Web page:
We previously demonstrated that the FVII gene, which encodes blood coagulation factor VII (fVII) [7], can be induced in ovarian clear cell carcinoma (CCC) cells in response to hypoxia [8,9]. Ectopic expression of this pro-coagulant promotes phenotypic changes in cancer cells [8,10]. We also demonstrated that a physical interaction between the ubiquitously expressed transcription factor Sp1 [11] and HIF2 is a major cause of FVII activation in CCC cells under hypoxic conditions [12]. Furthermore, FVII activation is synergistically enhanced via a UPR-independent pathway when serum-starved cells are cultured under hypoxic conditions, explaining why thrombosis frequently occurs in CCC patients [12]. However, little is known of the mechanisms underlying this synergism.

Ovarian cancer is most the malignant of the gynecological neoplasms [13,14]. CCC in particular is highly resistant to chemotherapy and has a poor prognosis [14]. We hypothesized that genes regulated by the above-described Sp1-dependent mechanism are responsible for adaptive responses to hypoxia with a severity and/or duration that is characteristic of CCC tissues. The aim of this study was to test this hypothesis. We first tested whether multiple genes are activated under hypoxia in an Sp1-dependent manner in CCC cells and whether such transcriptional activations occur synergistically during serum starvation. We further investigated the molecular mechanisms of synergistic gene activation, including regulation by associated serum factors. The study was further extended to investigate ICAM1 gene expression in vivo and its contribution to CCC progression.


Sp1 and HIFs cooperate to activate multiple genes under hypoxia

To identify genes activated under hypoxic conditions in an Sp1-dependent manner, we first performed cDNA microarray analyses. We used CoCl2 treatment under normoxia, as we found previously that FVII induction with this hypoxia-mimicking agent is higher than induction observed by maintaining cells in 1% O2 [12]. A CCC cell line (OVSAYO) was first transfected with Sp1-siRNA (Sp1-si) or negative control siRNA (NS-si) and then cultured with (→CoCl2) or without CoCl2. Western blotting showed that Sp1 knockdown did not affect HIF induction (Figure 1a). Basal promoter activity of VEGF [15] and HO [16] genes can be regulated by Sp1. However, the expression ratios of these HRE-dependent genes in CoCl2 treated cells vs. non-treated cells were largely unchanged between control cells (NS-si → CoCl2 treatment/NS-si) and Sp1-silenced cells (Sp1-si → CoCl2 treatment/NS-si and Sp1-si → CoCl2 treatment/Sp1-si) (Figure 1b). In contrast, expression of multiple genes in the presence of CoCl2 was decreased by Sp1 silencing (Figure 1b and Additional file 1: Table S1). Among them, the GAPDH and TGFB genes have also been reported to be HRE-dependent [17,18].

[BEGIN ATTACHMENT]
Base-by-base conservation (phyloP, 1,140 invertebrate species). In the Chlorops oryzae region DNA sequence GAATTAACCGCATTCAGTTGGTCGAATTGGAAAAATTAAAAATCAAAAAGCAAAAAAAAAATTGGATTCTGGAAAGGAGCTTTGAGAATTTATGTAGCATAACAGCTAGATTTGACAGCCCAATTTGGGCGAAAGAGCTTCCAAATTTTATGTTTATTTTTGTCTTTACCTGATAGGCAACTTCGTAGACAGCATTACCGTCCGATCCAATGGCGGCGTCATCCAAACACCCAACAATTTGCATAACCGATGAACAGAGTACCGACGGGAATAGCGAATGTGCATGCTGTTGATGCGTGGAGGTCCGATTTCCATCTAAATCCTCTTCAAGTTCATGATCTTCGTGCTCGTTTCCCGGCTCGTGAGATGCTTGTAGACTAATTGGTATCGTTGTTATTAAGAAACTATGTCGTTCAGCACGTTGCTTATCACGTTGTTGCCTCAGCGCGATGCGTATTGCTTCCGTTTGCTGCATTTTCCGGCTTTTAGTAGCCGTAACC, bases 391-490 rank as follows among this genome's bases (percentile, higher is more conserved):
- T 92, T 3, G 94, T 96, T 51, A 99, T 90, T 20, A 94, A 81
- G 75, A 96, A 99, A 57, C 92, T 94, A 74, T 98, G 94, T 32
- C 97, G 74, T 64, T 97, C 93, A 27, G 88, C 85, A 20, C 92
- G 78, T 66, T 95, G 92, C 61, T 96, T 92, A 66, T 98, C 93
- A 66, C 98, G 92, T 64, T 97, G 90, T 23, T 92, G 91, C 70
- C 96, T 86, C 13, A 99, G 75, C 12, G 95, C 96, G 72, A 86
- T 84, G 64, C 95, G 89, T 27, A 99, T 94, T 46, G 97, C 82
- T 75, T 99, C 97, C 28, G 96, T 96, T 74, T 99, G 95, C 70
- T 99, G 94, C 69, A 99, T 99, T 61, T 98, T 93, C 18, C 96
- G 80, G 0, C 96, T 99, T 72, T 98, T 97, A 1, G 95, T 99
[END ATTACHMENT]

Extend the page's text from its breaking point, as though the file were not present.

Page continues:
Figure 1
Figure 1

cDNA microarray analysis of genes activated by CoCl 2 stimulation in an Sp1-dependent manner. a) western blot analysis of lysates from cells transfected with non-specific (NS) or Sp1 siRNA. b) log2 ratio of mRNA levels transfected with NS- or Sp1-siRNAs and then cultured for 24 h. Cells were further cultured for an additional 4 h under stimulation with CoCl2 (500 μM) or treatment with a vehicle control.

We tested whether genes activated in an Sp1-dependent manner were also inducible under real hypoxia (1% O2) by focusing on 4 genes (ICAM1 [19], KLF6 [20], JUN [21], and AR [22]; Figure 1b), as their upregulation by direct interactions with HIFs has not been reported and their basal promoter activities are regulated by Sp1. Real-time reverse-transcription polymerase chain reaction (RT-PCR) analysis revealed that ICAM1, KLF6, and JUN genes were weakly upregulated under hypoxia and in the presence of fetal calf serum (FCS) (Figure 2a, FCS+ H) compared with normoxic conditions (Figure 2a, FCS+ N). RT-PCR results also showed that siRNA-mediated knockdown of HIFs, particularly HIF1, impaired hypoxic induction of these genes (Figure 2b). We confirmed by chromatin immunoprecipitation (ChIP) that Sp1 and HIFs bind authentic promoter regions of these 3 genes in OVSAYO cells (Additional file 2: Figure S1a). Furthermore, luciferase reporter gene analysis revealed that the expression of HIFs can activate the ICAM1 promoter more efficiently than the KLF6 and JUN promoters (Figure 2c and d). Unlike knockdown experiments targeting endogenous genes, the effect on ICAM1 promoter activation was predominant for HIF2. Further experiments demonstrated that activation of the ICAM1 promoter by HIF2 is impaired when a known Sp1 binding site is mutated (Figure 2c and e). ChIP assay results showed that ARNT weakly bound to the ICAM1 promoter region, but this binding was not enhanced in response to CoCl2 treatment (Figure 3a and b). However, HIF2 became bind the promoter region by CoCl2 exposure (Figure 3c). As expected, ARNT was found to bind the VEGF-HRE region in response to CoCl2 treatment (Figure 3a).